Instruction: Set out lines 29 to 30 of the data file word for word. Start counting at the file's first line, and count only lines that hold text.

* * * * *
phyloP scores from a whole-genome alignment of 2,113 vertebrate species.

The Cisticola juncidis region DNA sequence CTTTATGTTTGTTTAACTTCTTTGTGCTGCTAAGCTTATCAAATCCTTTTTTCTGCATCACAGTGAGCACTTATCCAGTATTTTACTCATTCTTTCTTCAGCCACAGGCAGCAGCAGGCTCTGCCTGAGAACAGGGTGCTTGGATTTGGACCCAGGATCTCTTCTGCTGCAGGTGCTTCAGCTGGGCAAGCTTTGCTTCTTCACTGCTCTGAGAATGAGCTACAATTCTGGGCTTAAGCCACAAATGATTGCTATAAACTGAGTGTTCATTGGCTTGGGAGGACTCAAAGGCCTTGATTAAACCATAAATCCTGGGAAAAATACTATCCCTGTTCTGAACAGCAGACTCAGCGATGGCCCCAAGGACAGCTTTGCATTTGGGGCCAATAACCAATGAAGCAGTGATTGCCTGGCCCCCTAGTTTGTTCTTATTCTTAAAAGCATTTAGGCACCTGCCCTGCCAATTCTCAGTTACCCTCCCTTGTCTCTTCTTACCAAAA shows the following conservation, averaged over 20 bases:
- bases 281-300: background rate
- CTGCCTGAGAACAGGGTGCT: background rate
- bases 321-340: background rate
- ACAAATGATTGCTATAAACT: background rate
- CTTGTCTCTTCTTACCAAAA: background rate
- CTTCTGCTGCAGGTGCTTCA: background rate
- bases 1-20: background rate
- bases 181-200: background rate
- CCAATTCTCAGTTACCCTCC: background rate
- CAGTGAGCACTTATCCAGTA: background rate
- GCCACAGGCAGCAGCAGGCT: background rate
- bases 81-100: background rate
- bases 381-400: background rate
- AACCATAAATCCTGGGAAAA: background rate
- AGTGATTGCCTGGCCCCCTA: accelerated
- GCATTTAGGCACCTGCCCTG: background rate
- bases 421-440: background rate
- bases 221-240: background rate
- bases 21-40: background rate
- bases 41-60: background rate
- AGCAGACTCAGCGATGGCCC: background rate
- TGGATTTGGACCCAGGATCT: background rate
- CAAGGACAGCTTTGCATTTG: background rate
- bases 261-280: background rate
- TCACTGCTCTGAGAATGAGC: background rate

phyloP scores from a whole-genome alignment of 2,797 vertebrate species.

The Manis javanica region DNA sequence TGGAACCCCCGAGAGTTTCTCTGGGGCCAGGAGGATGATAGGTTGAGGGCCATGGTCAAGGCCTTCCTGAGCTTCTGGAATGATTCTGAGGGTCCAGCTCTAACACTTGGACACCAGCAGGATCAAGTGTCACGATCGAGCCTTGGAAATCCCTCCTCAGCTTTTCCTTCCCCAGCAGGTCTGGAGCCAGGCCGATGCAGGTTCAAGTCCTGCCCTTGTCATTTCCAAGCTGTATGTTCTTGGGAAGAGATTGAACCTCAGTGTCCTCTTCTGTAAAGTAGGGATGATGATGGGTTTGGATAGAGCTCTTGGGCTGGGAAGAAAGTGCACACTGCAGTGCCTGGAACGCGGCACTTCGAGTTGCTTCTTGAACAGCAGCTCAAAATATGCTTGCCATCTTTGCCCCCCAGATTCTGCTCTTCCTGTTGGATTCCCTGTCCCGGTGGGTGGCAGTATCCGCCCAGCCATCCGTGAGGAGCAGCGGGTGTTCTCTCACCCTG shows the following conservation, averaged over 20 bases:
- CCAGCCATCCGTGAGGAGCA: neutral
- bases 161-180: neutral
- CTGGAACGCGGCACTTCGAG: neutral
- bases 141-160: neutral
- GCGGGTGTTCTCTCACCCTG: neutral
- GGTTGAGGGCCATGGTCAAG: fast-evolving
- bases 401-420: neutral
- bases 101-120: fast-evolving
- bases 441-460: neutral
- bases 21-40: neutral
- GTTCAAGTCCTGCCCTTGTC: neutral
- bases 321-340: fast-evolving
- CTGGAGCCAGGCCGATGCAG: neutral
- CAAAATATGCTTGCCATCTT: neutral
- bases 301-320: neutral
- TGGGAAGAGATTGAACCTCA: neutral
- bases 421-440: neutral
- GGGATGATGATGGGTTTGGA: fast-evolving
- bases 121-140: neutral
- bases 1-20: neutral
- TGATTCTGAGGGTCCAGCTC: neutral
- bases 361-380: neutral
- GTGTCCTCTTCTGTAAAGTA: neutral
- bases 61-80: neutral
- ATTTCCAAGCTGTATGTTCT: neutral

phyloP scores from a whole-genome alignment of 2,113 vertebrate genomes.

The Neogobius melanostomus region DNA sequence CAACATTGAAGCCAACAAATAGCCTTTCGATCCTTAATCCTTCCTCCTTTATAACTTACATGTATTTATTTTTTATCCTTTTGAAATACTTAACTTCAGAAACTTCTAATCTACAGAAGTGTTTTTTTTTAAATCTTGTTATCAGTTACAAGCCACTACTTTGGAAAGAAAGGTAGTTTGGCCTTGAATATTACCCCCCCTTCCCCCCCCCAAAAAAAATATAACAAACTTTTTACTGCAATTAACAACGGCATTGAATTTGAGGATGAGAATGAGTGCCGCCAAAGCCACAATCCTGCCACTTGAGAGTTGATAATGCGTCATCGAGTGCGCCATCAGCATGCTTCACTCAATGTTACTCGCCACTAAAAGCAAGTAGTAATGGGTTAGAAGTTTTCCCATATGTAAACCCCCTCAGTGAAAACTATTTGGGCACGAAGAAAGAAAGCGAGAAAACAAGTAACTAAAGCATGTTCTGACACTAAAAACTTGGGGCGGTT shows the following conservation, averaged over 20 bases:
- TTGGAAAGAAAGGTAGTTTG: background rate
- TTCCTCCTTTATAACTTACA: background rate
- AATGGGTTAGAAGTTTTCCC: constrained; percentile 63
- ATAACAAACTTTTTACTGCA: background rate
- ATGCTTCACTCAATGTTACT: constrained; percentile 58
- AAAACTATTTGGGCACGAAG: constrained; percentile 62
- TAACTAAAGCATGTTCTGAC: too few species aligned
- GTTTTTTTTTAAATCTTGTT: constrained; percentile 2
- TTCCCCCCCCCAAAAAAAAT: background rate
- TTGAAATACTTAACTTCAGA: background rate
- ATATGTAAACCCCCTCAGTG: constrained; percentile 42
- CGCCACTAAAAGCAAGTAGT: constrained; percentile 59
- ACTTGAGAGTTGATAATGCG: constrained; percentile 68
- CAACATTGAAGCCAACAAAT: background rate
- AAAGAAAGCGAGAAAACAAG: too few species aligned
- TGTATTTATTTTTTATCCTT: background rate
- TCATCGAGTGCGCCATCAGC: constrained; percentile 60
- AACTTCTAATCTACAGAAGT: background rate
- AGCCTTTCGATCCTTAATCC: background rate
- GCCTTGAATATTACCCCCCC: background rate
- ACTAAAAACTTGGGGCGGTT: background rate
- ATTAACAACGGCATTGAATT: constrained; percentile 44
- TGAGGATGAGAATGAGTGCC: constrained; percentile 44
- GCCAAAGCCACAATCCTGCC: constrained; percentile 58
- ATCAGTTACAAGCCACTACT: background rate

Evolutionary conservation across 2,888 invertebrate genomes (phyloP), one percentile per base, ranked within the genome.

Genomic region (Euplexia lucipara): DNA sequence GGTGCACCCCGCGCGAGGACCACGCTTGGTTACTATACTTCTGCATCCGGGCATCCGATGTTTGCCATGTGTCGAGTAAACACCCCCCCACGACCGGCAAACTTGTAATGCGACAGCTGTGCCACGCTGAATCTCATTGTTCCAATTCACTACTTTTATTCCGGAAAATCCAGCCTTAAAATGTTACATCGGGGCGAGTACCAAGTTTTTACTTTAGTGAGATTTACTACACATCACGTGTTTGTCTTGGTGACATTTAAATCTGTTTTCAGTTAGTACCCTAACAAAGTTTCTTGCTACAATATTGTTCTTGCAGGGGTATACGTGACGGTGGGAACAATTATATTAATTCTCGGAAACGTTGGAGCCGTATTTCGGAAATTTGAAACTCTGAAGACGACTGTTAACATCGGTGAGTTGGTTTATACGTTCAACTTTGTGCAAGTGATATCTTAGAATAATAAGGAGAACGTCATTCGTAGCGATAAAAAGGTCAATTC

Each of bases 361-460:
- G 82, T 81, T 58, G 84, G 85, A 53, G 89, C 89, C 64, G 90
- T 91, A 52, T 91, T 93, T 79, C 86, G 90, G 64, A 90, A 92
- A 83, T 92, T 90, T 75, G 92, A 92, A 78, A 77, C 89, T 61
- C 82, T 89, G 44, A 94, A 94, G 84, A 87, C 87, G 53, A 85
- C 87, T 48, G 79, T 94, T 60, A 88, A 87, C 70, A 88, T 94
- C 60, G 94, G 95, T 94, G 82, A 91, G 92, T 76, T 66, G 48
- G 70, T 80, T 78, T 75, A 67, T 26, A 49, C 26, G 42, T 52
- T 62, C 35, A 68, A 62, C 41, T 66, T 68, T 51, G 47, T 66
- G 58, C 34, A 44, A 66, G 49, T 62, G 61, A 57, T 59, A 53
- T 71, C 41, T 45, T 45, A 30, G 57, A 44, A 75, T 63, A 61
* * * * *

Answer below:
The Manis javanica region DNA sequence TGGAACCCCCGAGAGTTTCTCTGGGGCCAGGAGGATGATAGGTTGAGGGCCATGGTCAAGGCCTTCCTGAGCTTCTGGAATGATTCTGAGGGTCCAGCTCTAACACTTGGACACCAGCAGGATCAAGTGTCACGATCGAGCCTTGGAAATCCCTCCTCAGCTTTTCCTTCCCCAGCAGGTCTGGAGCCAGGCCGATGCAGGTTCAAGTCCTGCCCTTGTCATTTCCAAGCTGTATGTTCTTGGGAAGAGATTGAACCTCAGTGTCCTCTTCTGTAAAGTAGGGATGATGATGGGTTTGGATAGAGCTCTTGGGCTGGGAAGAAAGTGCACACTGCAGTGCCTGGAACGCGGCACTTCGAGTTGCTTCTTGAACAGCAGCTCAAAATATGCTTGCCATCTTTGCCCCCCAGATTCTGCTCTTCCTGTTGGATTCCCTGTCCCGGTGGGTGGCAGTATCCGCCCAGCCATCCGTGAGGAGCAGCGGGTGTTCTCTCACCCTG shows the following conservation, averaged over 20 bases:
- CCAGCCATCCGTGAGGAGCA: neutral